Id. at 270-71; accord City of Burlington v. Indem. Ins. Co. of N. Am., 332 F.3d 38, 45 (2d Cir. 2003) (concluding that coverage under policy insuring "against risks of direct physical loss or damage to the property insured" did not extend to cover costs of repairing defective welds that had not yet failed); Whitaker v. Nationwide Mut. Fire. Ins. Co., 115 F. Supp.2d 612, 617 (E.D. Va. 1999) (determining that "an `all risks' policy's coverage of fortuitous losses does not mandate coverage for the repair of construction defects as part of a direct physical loss"); Bethesda Place Ltd. P'ship v. Reliance Ins. Co., Civ. A. No. HAR 91-1719, 1992 WL 97342, at *3 (D. Md. Apr. 22, 1992) (stating that "case law does not support the argument that a design defect in and of itself constitutes physical injury or damage to property from an external cause"); Wolstein v. Yorkshire Ins. Co., Ltd., 97 Wash. App. 201, 211-13, 985 P.2d 400, 407-08 (1999) (concluding that coverage under policy insuring "against all risks of physical loss of or damage" did not extend to cover costs to repair faulty workmanship or faulty initial construction); N. Am. Shipbuilding, Inc. v. S. Marine Aviation Underwriting. Inc., 930 S.W.2d 829, 835 (Tex.Ct.App. 1996) (stating that all risks insurance policies need no express exclusion for damages due to faulty workmanship or faulty initial construction because "Trinity makes clear that these types of damages . . . are not covered to begin with").

The court believes that the North Carolina Supreme Court would findTrinity persuasive authority and would follow the rationale of the above-cited cases. In the instant case, the defects in the construction project caused by Plaintiff's own faulty workmanship or negligent construction do not constitute physical loss or damage and do not fit within language of Insuring Agreement A in Section I of the Policy. Therefore, the court finds as a matter of law that Insuring Agreement A in Section I of the Policy does not cover the costs incurred by Plaintiff to correct and repair its own faulty workmanship or negligent construction.

Plaintiff contends that even if Insuring Agreement A in Section I of the Policy does not cover Plaintiff's claimed losses, the Expense to Reduce or Prevent Loss clause provides a separate and additional promise of indemnity for the costs Plaintiff incurred to correct and repair its own faulty workmanship or negligent construction in order to prevent future collapse of the construction project. Plaintiff also contends that its claims are covered by the Ordinance Deficiency Clause, which provides an independent promise of indemnity for the costs it incurred to bring the construction project into compliance with the North Carolina Building Code. Defendant United maintains that the Expense to Reduce or Prevent Loss clause and Ordinance Deficiency Clause are not separate insuring agreements and apply only when there is a covered loss under the terms of Insuring Agreement A in Section I of the Policy.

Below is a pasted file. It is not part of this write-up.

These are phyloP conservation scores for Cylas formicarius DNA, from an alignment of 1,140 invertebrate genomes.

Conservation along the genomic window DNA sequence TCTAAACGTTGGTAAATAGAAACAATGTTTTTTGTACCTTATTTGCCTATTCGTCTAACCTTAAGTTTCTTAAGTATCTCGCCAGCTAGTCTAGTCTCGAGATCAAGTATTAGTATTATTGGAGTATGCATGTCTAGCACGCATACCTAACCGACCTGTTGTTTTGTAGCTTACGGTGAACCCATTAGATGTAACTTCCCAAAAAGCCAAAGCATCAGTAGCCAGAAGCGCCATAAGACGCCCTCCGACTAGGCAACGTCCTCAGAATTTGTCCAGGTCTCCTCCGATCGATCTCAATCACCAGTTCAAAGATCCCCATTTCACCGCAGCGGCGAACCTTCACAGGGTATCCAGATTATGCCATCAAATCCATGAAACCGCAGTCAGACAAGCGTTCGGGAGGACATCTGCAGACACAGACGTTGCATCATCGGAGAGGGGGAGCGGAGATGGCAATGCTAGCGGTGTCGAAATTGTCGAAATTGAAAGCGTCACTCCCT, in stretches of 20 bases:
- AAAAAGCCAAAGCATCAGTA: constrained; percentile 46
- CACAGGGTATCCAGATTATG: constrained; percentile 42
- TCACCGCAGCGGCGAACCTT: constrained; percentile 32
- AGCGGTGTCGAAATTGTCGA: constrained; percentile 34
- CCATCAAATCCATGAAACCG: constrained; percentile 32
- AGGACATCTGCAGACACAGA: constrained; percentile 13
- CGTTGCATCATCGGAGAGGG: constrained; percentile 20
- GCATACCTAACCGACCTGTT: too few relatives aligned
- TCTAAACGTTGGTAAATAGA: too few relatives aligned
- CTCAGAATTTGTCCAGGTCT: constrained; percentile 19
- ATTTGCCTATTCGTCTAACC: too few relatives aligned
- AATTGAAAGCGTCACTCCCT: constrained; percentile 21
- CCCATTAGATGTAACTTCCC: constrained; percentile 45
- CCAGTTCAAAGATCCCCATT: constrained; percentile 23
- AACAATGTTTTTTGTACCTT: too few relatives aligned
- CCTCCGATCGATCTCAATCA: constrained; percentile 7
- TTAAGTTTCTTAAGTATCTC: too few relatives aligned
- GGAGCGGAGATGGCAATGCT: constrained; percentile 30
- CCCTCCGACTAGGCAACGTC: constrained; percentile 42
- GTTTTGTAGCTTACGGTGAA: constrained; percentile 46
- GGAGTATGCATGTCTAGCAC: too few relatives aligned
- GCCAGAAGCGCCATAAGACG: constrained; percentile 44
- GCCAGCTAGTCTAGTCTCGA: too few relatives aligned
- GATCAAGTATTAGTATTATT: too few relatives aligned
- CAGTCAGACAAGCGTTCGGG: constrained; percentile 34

"Since the objective of construing an insurance policy is to ascertain the intent of the parties, the courts should resist piecemeal constructions and should, instead, examine each provision in the context of the policy as a whole." DeMent v. Nationwide Mut. Ins. Co., 142 N.C. App. 598, 602, 544 S.E.2d 797, 800 (2001) (citing Blake v. St. Paul Fire and Marine Ins. Co., 38 N.C. App. 555, 557, 248 S.E.2d 388, 390 (1978)). "When the policy language is unambiguous, `courts have a duty to construe and enforce insurance policies as written, without rewriting the contract or disregarding the express language used.'"Eatman Leasing, Inc. v. Empire Fire Marine Ins. Co., 145 N.C. App. 278, 281, 550 S.E.2d 271, 273 (2001) (quoting Fidelity Bankers Life Ins. Co. v. Dortch, 318 N.C. 378, 380, 348 S.E.2d 794, 796 (1986)). In the instant case, the court concludes that both clauses must be read in the context of the Policy as a whole and that neither clause provides coverage for Plaintiff's claimed losses for correcting its own faulty workmanship.